By Lisa Vives, Global Information Network
NEW YORK (IDN) – Funds for 19 strapped African countries have been approved by the International Monetary Fund (IMF), in light of the impact of COVID-19 on economies and livelihoods.
IMF Managing Director Kristalina Georgieva said on April 13 the funds will be applied to the most vulnerable members to cover their debt obligations.
The list includes: Benin, Burkina Faso, Central African Republic, Chad, Comoros, the Democratic Republic of Congo, The Gambia, Guinea, Guinea-Bissau, Liberia, Madagascar, Malawi, Mali, Mozambique, Niger, Rwanda, Sao Tome, Sierra Leone and Togo.
The Fund’s action, however, only covers IMF debt obligations for an initial phase over the next six months. It includes a $185 million pledge by the UK, and $100 million by Japan.
“Others including China and the Netherlands are also stepping forward with important contributions,” she said, adding: “I urge other donors to help us replenish the Trust’s resources and boost further our ability to provide additional debt service relief for a full two years to our poorest member countries.”
In a separate development, the IMF approved a $1 billion grant to help Ghana and $442 million for Senegal to enable both countries to respond to the coronavirus pandemic. Ghana was at high risk of “debt distress”, the IMF said.
Currently, debt obligations force poor countries to pay almost as much as they dedicate to public health systems, according to the Jubilee Debt Campaign which in a recent report cited a double whammy of increasing debt interest bills and the tumbling price of oil and other raw materials.
Commodity prices have plunged, with the price of copper down by 21% since the start of 2020, oil 61% lower, and coffee falling by 15%. The Bloomberg commodity price index – which measures a basket of oil, metals and food prices – has dropped 27% since the start of the year and is now at its lowest level since 1986.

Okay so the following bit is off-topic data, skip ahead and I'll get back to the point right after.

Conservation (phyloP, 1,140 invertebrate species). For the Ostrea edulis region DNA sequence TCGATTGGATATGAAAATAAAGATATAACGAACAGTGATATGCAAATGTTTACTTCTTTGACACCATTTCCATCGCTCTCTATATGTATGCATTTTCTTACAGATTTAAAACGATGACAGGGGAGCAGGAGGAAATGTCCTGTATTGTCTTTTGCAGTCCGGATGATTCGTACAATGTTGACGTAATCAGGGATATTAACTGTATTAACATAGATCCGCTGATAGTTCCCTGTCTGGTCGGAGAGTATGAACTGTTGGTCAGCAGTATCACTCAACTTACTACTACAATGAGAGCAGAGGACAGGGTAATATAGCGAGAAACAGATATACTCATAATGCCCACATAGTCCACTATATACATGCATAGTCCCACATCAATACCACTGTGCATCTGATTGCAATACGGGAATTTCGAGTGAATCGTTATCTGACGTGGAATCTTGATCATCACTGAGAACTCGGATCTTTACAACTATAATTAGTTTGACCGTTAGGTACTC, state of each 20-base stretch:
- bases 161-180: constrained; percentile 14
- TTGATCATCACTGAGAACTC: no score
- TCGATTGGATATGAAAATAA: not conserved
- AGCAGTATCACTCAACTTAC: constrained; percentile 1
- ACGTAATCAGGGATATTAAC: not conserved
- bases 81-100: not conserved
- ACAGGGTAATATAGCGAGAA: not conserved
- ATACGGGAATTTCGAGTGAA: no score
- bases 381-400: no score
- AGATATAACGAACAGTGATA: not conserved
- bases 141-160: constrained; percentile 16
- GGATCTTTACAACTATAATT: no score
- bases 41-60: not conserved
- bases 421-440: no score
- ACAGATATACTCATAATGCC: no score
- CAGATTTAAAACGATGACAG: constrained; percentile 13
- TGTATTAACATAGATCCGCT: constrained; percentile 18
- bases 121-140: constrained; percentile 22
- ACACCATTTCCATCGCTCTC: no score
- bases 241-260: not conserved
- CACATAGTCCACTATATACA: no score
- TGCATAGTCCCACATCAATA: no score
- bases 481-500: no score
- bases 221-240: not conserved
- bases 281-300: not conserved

“The IMF needs to help restructure debt with previous lenders,” the activist group wrote in a recent opinion piece. “Otherwise, its loans will just be used to pay off reckless lenders and maintain the debt crises. The IMF itself needs to cancel debts owed to it by countries suffering the impact of the pandemic.”
In a related development, the Ghana government has announced that electricity bills for the very poor will be fully absorbed by the government whiles a 50% cut will go for other consumers. Water bills will also be covered for the next three months.
“The fight against Coronavirus has served as a humbling reminder of the things that matter, the things that cannot be bought, and the things that, all too often, go unappreciated, as a result of the stress of daily life,” declared President Akufo-Addo.
Meanwhile, in Nigeria, the Ministry of Power clarified in a tweet that reports of free electricity for two months were not true and that any such decision would be officially communicated. [IDN-InDepthNews – 15 April 2020]
Image: Hand joining in a circle. Credit: IMF
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